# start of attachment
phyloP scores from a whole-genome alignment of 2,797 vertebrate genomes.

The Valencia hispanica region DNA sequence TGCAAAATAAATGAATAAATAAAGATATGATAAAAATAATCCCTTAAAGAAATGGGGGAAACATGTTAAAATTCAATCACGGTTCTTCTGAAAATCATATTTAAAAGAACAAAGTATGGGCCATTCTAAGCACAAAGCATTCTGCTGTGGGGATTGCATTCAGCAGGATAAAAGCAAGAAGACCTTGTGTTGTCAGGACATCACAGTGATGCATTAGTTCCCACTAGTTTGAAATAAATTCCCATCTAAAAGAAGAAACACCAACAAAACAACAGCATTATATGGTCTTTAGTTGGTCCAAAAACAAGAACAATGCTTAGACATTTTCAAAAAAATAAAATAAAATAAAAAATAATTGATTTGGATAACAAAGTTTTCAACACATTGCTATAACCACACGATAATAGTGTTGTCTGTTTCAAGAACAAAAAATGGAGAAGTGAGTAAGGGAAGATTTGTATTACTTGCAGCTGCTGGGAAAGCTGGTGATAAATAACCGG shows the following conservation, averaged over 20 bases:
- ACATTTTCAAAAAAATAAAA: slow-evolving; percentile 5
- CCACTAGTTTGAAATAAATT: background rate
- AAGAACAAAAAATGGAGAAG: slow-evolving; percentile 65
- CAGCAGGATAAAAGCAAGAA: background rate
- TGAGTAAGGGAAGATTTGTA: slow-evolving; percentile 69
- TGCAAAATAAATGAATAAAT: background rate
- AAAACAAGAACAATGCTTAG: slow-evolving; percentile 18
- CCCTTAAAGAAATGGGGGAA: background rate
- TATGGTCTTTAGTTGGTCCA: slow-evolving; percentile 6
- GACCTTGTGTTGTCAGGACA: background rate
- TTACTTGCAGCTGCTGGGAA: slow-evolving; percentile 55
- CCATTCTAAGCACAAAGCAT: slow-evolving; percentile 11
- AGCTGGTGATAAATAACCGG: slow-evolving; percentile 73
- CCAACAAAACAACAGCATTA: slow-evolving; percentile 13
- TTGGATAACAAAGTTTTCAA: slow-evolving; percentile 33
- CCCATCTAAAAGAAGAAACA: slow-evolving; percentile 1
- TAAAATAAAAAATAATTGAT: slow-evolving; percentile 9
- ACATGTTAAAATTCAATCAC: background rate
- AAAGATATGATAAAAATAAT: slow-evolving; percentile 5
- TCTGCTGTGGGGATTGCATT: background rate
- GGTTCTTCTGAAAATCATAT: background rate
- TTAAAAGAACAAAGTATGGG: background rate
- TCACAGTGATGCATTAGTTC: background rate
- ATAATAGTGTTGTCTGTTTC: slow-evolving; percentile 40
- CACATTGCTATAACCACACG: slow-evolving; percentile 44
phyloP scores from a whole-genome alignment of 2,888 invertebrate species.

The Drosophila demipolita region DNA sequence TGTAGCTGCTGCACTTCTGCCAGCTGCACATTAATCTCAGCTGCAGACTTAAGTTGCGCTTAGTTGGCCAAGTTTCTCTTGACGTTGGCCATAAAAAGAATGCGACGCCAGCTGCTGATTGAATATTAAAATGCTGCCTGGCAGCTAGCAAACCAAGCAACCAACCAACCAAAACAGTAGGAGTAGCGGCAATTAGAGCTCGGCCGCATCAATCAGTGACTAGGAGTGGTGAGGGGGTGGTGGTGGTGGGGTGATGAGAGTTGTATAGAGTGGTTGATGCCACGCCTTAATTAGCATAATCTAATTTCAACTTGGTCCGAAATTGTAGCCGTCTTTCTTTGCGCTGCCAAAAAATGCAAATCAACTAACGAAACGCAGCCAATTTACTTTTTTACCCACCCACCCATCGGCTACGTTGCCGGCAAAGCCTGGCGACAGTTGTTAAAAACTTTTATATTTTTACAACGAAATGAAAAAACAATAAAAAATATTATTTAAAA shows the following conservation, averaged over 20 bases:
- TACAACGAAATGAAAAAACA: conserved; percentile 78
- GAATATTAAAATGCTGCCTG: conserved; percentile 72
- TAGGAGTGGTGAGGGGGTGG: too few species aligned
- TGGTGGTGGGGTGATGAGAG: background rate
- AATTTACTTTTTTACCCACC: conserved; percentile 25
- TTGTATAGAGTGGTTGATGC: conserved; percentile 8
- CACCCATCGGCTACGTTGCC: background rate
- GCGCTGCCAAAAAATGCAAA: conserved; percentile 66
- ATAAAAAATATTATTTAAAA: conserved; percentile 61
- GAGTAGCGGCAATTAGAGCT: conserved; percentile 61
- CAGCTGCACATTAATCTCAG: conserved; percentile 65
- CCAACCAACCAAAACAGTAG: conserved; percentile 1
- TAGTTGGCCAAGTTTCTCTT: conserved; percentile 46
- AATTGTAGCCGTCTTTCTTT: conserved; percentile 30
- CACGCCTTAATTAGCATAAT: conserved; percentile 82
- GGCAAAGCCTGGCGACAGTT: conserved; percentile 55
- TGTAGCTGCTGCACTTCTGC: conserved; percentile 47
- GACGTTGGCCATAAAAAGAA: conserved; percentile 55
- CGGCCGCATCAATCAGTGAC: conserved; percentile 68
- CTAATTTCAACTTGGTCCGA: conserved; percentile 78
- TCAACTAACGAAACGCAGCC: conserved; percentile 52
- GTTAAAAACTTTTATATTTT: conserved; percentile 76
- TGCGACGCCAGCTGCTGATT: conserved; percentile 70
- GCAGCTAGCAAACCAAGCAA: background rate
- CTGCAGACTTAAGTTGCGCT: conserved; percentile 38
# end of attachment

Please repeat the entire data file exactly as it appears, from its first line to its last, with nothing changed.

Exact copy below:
phyloP scores from a whole-genome alignment of 2,797 vertebrate genomes.

The Valencia hispanica region DNA sequence TGCAAAATAAATGAATAAATAAAGATATGATAAAAATAATCCCTTAAAGAAATGGGGGAAACATGTTAAAATTCAATCACGGTTCTTCTGAAAATCATATTTAAAAGAACAAAGTATGGGCCATTCTAAGCACAAAGCATTCTGCTGTGGGGATTGCATTCAGCAGGATAAAAGCAAGAAGACCTTGTGTTGTCAGGACATCACAGTGATGCATTAGTTCCCACTAGTTTGAAATAAATTCCCATCTAAAAGAAGAAACACCAACAAAACAACAGCATTATATGGTCTTTAGTTGGTCCAAAAACAAGAACAATGCTTAGACATTTTCAAAAAAATAAAATAAAATAAAAAATAATTGATTTGGATAACAAAGTTTTCAACACATTGCTATAACCACACGATAATAGTGTTGTCTGTTTCAAGAACAAAAAATGGAGAAGTGAGTAAGGGAAGATTTGTATTACTTGCAGCTGCTGGGAAAGCTGGTGATAAATAACCGG shows the following conservation, averaged over 20 bases:
- ACATTTTCAAAAAAATAAAA: slow-evolving; percentile 5
- CCACTAGTTTGAAATAAATT: background rate
- AAGAACAAAAAATGGAGAAG: slow-evolving; percentile 65
- CAGCAGGATAAAAGCAAGAA: background rate
- TGAGTAAGGGAAGATTTGTA: slow-evolving; percentile 69
- TGCAAAATAAATGAATAAAT: background rate
- AAAACAAGAACAATGCTTAG: slow-evolving; percentile 18
- CCCTTAAAGAAATGGGGGAA: background rate
- TATGGTCTTTAGTTGGTCCA: slow-evolving; percentile 6
- GACCTTGTGTTGTCAGGACA: background rate
- TTACTTGCAGCTGCTGGGAA: slow-evolving; percentile 55
- CCATTCTAAGCACAAAGCAT: slow-evolving; percentile 11
- AGCTGGTGATAAATAACCGG: slow-evolving; percentile 73
- CCAACAAAACAACAGCATTA: slow-evolving; percentile 13
- TTGGATAACAAAGTTTTCAA: slow-evolving; percentile 33
- CCCATCTAAAAGAAGAAACA: slow-evolving; percentile 1
- TAAAATAAAAAATAATTGAT: slow-evolving; percentile 9
- ACATGTTAAAATTCAATCAC: background rate
- AAAGATATGATAAAAATAAT: slow-evolving; percentile 5
- TCTGCTGTGGGGATTGCATT: background rate
- GGTTCTTCTGAAAATCATAT: background rate
- TTAAAAGAACAAAGTATGGG: background rate
- TCACAGTGATGCATTAGTTC: background rate
- ATAATAGTGTTGTCTGTTTC: slow-evolving; percentile 40
- CACATTGCTATAACCACACG: slow-evolving; percentile 44
phyloP scores from a whole-genome alignment of 2,888 invertebrate species.

The Drosophila demipolita region DNA sequence TGTAGCTGCTGCACTTCTGCCAGCTGCACATTAATCTCAGCTGCAGACTTAAGTTGCGCTTAGTTGGCCAAGTTTCTCTTGACGTTGGCCATAAAAAGAATGCGACGCCAGCTGCTGATTGAATATTAAAATGCTGCCTGGCAGCTAGCAAACCAAGCAACCAACCAACCAAAACAGTAGGAGTAGCGGCAATTAGAGCTCGGCCGCATCAATCAGTGACTAGGAGTGGTGAGGGGGTGGTGGTGGTGGGGTGATGAGAGTTGTATAGAGTGGTTGATGCCACGCCTTAATTAGCATAATCTAATTTCAACTTGGTCCGAAATTGTAGCCGTCTTTCTTTGCGCTGCCAAAAAATGCAAATCAACTAACGAAACGCAGCCAATTTACTTTTTTACCCACCCACCCATCGGCTACGTTGCCGGCAAAGCCTGGCGACAGTTGTTAAAAACTTTTATATTTTTACAACGAAATGAAAAAACAATAAAAAATATTATTTAAAA shows the following conservation, averaged over 20 bases:
- TACAACGAAATGAAAAAACA: conserved; percentile 78
- GAATATTAAAATGCTGCCTG: conserved; percentile 72
- TAGGAGTGGTGAGGGGGTGG: too few species aligned
- TGGTGGTGGGGTGATGAGAG: background rate
- AATTTACTTTTTTACCCACC: conserved; percentile 25
- TTGTATAGAGTGGTTGATGC: conserved; percentile 8
- CACCCATCGGCTACGTTGCC: background rate
- GCGCTGCCAAAAAATGCAAA: conserved; percentile 66
- ATAAAAAATATTATTTAAAA: conserved; percentile 61
- GAGTAGCGGCAATTAGAGCT: conserved; percentile 61
- CAGCTGCACATTAATCTCAG: conserved; percentile 65
- CCAACCAACCAAAACAGTAG: conserved; percentile 1
- TAGTTGGCCAAGTTTCTCTT: conserved; percentile 46
- AATTGTAGCCGTCTTTCTTT: conserved; percentile 30
- CACGCCTTAATTAGCATAAT: conserved; percentile 82
- GGCAAAGCCTGGCGACAGTT: conserved; percentile 55
- TGTAGCTGCTGCACTTCTGC: conserved; percentile 47
- GACGTTGGCCATAAAAAGAA: conserved; percentile 55
- CGGCCGCATCAATCAGTGAC: conserved; percentile 68
- CTAATTTCAACTTGGTCCGA: conserved; percentile 78
- TCAACTAACGAAACGCAGCC: conserved; percentile 52
- GTTAAAAACTTTTATATTTT: conserved; percentile 76
- TGCGACGCCAGCTGCTGATT: conserved; percentile 70
- GCAGCTAGCAAACCAAGCAA: background rate
- CTGCAGACTTAAGTTGCGCT: conserved; percentile 38